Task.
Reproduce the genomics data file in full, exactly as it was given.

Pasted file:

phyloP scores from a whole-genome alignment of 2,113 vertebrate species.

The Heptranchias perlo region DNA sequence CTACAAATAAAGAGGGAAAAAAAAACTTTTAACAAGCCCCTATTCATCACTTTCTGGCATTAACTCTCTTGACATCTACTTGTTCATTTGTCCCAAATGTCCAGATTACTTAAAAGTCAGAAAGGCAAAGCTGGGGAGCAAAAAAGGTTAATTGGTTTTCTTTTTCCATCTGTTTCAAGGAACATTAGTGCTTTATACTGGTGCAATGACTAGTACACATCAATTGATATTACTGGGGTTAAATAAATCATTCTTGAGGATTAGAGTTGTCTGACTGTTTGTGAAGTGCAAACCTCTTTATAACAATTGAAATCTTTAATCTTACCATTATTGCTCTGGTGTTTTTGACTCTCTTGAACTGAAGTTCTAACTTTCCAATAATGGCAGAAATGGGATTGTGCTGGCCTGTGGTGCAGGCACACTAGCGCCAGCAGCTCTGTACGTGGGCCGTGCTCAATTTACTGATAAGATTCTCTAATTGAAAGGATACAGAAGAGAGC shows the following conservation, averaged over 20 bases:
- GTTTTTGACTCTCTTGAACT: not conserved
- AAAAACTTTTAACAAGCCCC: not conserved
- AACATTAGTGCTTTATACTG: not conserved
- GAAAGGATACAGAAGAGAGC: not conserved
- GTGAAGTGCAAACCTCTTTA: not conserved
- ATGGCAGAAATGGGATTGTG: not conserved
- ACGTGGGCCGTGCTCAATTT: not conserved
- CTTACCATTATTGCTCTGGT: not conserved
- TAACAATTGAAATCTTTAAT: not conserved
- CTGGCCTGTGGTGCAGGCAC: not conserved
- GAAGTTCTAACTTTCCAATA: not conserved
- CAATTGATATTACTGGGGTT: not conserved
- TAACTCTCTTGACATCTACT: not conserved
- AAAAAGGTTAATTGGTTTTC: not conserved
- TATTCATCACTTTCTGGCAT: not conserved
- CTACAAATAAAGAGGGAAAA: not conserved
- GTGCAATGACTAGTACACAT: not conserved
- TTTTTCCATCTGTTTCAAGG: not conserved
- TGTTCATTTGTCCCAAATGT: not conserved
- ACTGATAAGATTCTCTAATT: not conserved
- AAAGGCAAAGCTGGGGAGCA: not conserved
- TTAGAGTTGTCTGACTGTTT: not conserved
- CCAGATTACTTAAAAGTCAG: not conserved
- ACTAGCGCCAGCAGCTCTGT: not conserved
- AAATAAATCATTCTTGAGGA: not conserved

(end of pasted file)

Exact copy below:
phyloP scores from a whole-genome alignment of 2,113 vertebrate species.

The Heptranchias perlo region DNA sequence CTACAAATAAAGAGGGAAAAAAAAACTTTTAACAAGCCCCTATTCATCACTTTCTGGCATTAACTCTCTTGACATCTACTTGTTCATTTGTCCCAAATGTCCAGATTACTTAAAAGTCAGAAAGGCAAAGCTGGGGAGCAAAAAAGGTTAATTGGTTTTCTTTTTCCATCTGTTTCAAGGAACATTAGTGCTTTATACTGGTGCAATGACTAGTACACATCAATTGATATTACTGGGGTTAAATAAATCATTCTTGAGGATTAGAGTTGTCTGACTGTTTGTGAAGTGCAAACCTCTTTATAACAATTGAAATCTTTAATCTTACCATTATTGCTCTGGTGTTTTTGACTCTCTTGAACTGAAGTTCTAACTTTCCAATAATGGCAGAAATGGGATTGTGCTGGCCTGTGGTGCAGGCACACTAGCGCCAGCAGCTCTGTACGTGGGCCGTGCTCAATTTACTGATAAGATTCTCTAATTGAAAGGATACAGAAGAGAGC shows the following conservation, averaged over 20 bases:
- GTTTTTGACTCTCTTGAACT: not conserved
- AAAAACTTTTAACAAGCCCC: not conserved
- AACATTAGTGCTTTATACTG: not conserved
- GAAAGGATACAGAAGAGAGC: not conserved
- GTGAAGTGCAAACCTCTTTA: not conserved
- ATGGCAGAAATGGGATTGTG: not conserved
- ACGTGGGCCGTGCTCAATTT: not conserved
- CTTACCATTATTGCTCTGGT: not conserved
- TAACAATTGAAATCTTTAAT: not conserved
- CTGGCCTGTGGTGCAGGCAC: not conserved
- GAAGTTCTAACTTTCCAATA: not conserved
- CAATTGATATTACTGGGGTT: not conserved
- TAACTCTCTTGACATCTACT: not conserved
- AAAAAGGTTAATTGGTTTTC: not conserved
- TATTCATCACTTTCTGGCAT: not conserved
- CTACAAATAAAGAGGGAAAA: not conserved
- GTGCAATGACTAGTACACAT: not conserved
- TTTTTCCATCTGTTTCAAGG: not conserved
- TGTTCATTTGTCCCAAATGT: not conserved
- ACTGATAAGATTCTCTAATT: not conserved
- AAAGGCAAAGCTGGGGAGCA: not conserved
- TTAGAGTTGTCTGACTGTTT: not conserved
- CCAGATTACTTAAAAGTCAG: not conserved
- ACTAGCGCCAGCAGCTCTGT: not conserved
- AAATAAATCATTCTTGAGGA: not conserved